Ecuador: N4J & Los Aliados First Initiative

Sustainable Management of the Cloud Forest in Ecuador

N4J is supporting Fundación Los Aliados (Aliados) as it works with at-risk communities affected by the climate crisis in a critically important region of the Andean-Amazon slope in Ecuador, where up to 20 percent of eastern tropical cloud forests have been lost in the past two decades.

Local farmers are looking to find alternatives to cattle ranching, which is the primary driver of ecosystem loss in the area.

Aliados has partnered with Cloudforest Organics and local farmers to implement a sustainable cloud forest management program in the Cayambe Coca Ecological Reserve buffer area.

Overall, the project is generating good momentum, with a growing community of support, including two new funding partners. This puts the project in a good position to consolidate progress towards the Phase II creation of a wider agro-ecological corridor linking the three national parks — Cayambe Coca, Antisana, and Sumaco Napo-Galeras national parks — and connecting Andean cloud forest management with lower Amazon tropical forest management.

Ecuador Los Aliados

Key Results: Phase I, 2022

Progress has been very encouraging.

 Los Aliados has successfully implemented a pilot native species restoration program and planted 1,050 trees, restoring disused pasture. This contributed to 60 hectares of forest incorporated into a sustainable cloud forest management plan.

To identify Phase II expansion, 167 hectares of locally owned farmland has been mapped with designated zones for reforestation.

 Seven local families are participating in a Community of Practice to replicate activities from year one. We are learning that restoration activities will not necessarily replace cattle ranching completely but can reduce the need for new pasture expansion and make cattle farming more climate and biodiversity friendly.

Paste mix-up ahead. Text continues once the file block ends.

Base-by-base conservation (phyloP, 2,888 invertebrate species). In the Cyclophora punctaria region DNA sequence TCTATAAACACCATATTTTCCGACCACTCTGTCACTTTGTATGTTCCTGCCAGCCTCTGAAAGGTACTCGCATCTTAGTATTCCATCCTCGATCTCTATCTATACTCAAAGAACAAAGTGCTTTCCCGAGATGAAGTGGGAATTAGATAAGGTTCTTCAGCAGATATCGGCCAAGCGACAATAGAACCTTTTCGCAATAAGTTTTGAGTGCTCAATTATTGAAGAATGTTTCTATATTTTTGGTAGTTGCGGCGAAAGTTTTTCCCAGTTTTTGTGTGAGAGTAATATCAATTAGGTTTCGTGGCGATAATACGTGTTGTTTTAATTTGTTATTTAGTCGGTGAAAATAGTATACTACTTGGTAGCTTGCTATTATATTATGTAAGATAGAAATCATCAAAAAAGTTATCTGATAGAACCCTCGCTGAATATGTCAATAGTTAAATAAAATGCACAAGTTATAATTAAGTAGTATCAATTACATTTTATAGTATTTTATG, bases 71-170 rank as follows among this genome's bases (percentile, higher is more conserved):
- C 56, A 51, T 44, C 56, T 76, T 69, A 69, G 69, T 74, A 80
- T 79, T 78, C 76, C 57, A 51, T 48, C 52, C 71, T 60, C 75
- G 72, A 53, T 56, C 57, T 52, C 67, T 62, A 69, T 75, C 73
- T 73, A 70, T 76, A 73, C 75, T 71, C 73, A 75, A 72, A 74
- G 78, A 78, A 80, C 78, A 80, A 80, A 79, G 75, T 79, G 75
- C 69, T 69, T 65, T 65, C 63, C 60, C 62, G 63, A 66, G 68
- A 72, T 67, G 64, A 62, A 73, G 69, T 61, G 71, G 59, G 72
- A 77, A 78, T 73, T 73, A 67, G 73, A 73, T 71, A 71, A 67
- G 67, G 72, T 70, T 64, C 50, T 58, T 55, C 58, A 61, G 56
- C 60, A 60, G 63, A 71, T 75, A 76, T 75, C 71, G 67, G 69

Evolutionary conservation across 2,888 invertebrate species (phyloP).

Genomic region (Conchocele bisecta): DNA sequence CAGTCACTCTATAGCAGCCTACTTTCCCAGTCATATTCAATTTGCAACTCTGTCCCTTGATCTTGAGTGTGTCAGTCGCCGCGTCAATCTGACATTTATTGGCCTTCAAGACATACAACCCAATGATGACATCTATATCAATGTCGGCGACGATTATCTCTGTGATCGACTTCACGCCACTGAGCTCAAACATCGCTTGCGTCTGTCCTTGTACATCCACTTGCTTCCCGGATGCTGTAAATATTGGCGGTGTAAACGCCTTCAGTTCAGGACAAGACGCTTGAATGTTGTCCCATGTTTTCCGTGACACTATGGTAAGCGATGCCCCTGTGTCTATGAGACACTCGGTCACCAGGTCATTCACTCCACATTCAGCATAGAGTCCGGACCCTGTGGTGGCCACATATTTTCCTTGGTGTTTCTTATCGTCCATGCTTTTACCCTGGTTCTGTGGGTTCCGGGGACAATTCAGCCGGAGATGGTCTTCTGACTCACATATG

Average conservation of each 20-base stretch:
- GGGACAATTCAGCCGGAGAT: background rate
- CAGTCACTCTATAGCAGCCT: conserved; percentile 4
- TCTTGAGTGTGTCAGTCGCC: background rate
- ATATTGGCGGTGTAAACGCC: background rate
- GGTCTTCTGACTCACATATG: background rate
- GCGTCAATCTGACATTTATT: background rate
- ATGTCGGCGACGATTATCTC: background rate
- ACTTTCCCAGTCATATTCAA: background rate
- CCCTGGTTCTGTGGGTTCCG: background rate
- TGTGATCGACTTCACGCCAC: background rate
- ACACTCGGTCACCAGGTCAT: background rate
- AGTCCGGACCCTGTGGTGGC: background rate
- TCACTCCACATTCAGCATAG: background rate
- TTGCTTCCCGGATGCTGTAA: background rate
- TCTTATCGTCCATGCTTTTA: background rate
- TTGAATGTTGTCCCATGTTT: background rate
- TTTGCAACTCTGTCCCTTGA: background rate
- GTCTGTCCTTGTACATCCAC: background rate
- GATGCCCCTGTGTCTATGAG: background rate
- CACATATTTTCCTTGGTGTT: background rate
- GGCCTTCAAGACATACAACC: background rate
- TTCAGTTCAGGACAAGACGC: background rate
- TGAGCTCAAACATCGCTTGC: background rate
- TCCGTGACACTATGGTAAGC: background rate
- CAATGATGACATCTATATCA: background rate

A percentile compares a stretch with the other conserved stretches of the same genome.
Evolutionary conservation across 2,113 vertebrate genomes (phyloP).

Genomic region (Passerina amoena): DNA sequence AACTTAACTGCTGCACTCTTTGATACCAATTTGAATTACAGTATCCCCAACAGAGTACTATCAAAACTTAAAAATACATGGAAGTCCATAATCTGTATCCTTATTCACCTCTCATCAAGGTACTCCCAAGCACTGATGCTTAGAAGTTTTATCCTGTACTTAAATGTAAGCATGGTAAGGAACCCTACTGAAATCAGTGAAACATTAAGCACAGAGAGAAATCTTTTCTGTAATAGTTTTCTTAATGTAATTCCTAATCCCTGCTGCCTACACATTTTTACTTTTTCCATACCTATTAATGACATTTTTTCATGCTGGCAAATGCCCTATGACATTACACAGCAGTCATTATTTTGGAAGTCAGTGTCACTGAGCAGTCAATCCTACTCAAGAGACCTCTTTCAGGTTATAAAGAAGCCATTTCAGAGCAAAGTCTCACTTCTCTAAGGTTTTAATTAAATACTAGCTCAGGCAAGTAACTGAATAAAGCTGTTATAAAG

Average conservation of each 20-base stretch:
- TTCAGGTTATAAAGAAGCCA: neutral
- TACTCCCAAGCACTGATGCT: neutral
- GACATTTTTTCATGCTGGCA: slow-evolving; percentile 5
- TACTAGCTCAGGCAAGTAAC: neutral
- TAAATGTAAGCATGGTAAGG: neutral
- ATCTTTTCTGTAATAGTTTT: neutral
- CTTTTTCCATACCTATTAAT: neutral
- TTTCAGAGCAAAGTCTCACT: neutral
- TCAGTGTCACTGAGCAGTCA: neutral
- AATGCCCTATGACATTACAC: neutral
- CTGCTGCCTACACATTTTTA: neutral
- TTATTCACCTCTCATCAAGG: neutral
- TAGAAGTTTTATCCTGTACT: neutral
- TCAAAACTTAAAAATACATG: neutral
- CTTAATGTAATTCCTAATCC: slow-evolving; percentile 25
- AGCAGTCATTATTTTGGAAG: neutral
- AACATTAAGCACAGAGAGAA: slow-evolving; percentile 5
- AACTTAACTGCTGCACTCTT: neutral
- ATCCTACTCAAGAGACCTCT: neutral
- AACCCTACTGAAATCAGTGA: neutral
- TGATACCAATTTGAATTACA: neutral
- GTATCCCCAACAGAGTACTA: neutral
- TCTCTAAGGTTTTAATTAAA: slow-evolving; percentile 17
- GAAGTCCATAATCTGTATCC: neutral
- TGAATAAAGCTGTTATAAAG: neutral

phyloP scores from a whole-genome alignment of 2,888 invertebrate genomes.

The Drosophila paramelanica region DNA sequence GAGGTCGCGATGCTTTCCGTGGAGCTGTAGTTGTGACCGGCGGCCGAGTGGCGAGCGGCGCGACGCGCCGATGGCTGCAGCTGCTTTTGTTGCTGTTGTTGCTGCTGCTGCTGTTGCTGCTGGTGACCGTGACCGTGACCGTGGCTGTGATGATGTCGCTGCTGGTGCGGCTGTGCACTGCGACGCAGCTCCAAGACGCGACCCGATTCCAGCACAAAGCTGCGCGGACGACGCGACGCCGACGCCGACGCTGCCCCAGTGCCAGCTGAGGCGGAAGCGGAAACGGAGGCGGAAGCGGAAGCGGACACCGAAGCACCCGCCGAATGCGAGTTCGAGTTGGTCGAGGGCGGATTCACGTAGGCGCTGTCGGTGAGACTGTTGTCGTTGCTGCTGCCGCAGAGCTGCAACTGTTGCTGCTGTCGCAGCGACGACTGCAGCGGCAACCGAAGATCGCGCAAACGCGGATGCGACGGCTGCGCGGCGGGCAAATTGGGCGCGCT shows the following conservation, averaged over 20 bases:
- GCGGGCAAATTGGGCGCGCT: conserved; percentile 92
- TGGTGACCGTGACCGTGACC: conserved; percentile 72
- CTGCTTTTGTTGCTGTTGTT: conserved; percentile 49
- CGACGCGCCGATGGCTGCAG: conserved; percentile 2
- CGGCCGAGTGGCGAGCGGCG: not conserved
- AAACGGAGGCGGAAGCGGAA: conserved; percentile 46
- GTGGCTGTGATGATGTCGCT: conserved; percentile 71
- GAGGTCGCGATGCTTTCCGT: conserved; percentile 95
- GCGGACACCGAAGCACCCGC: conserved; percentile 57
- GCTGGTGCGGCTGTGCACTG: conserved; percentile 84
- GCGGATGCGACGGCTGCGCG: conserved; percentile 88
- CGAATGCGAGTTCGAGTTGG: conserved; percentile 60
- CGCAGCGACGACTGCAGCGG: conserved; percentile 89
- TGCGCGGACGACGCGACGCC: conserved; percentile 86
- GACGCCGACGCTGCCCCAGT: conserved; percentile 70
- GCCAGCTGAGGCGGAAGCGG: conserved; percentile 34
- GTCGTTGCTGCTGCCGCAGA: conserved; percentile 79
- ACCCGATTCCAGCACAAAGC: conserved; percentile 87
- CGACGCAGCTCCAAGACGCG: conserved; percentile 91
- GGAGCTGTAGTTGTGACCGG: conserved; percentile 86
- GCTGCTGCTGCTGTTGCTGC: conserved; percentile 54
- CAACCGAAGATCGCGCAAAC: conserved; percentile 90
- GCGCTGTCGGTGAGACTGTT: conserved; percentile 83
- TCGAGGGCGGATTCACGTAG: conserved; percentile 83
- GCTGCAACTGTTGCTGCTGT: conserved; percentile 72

Some locally identified innovations include creating live fences with native trees and educating farmers on wildlife-friendly practices to reduce conflict between farmers and wildlife, notably the endangered Andean bear.

 We implemented a comprehensive wildlife monitoring program that is now gathering valuable data. To date camera trap footage has captured nearly 1,500 photos of local fauna resulting in a database of over 140 species between amphibians, mammals, birds, and reptiles.

Here below are a sample of  images from the collection:

White Spectacled Bear
Klebba's Snail-Eater Snake
Moss Rubber Frog
Andean Tapir
Goldenberry Farmer
Porotón Flowers
Porotón Nuts
Ecuadorian Jungle
And our partner, CloudForest Organics (CFO)

 has been undertaking product R&D to identify market-ready product alternatives. CFO has made impressive progress working with the UTE University in Ecuador to complete lab and nutritional testing and well as creating several product prototypes.

We are excited about 3-5 commercial agroforestry products that could tap into the growing plant-based protein market, including powdered porotón, lucuma and motilón. Farmers are also planting goldenberries as a shorter term income option, with a guaranteed offtake agreement negotiated by Los Aliados with a key corporate partner.

Nature For Justice Support

N4J is supporting the initiative through technical assistance and financial resources.  Our support has helped fund community-based agriculture extension personnel to promote improved farmer income via crop diversification.

In a new development . . .

We are currently working with Aliados on the western Andean slopes, in the Choco Cloudforest. N4J connected Aliados with a Colombian expert in small-scale cocoa production to develop a new cocoa program linked to conservation with the Chachi indigenous community.

In summary

With these programs, N4J and Los Aliados are creating a sustainable management model for vulnerable cloud forest resources in a changing climate. This model will prioritize improved farmer well-being linked to wildlife conservation.

Together we aim to extend such  initiative across the broader buffer region between the Coca-Cayambe, Antisana, and Sumaco Napo-Galeras national parks, and other areas of Ecuador — with an initial focus on the Choco Cloudforest — and, over time, in other countries in South America.

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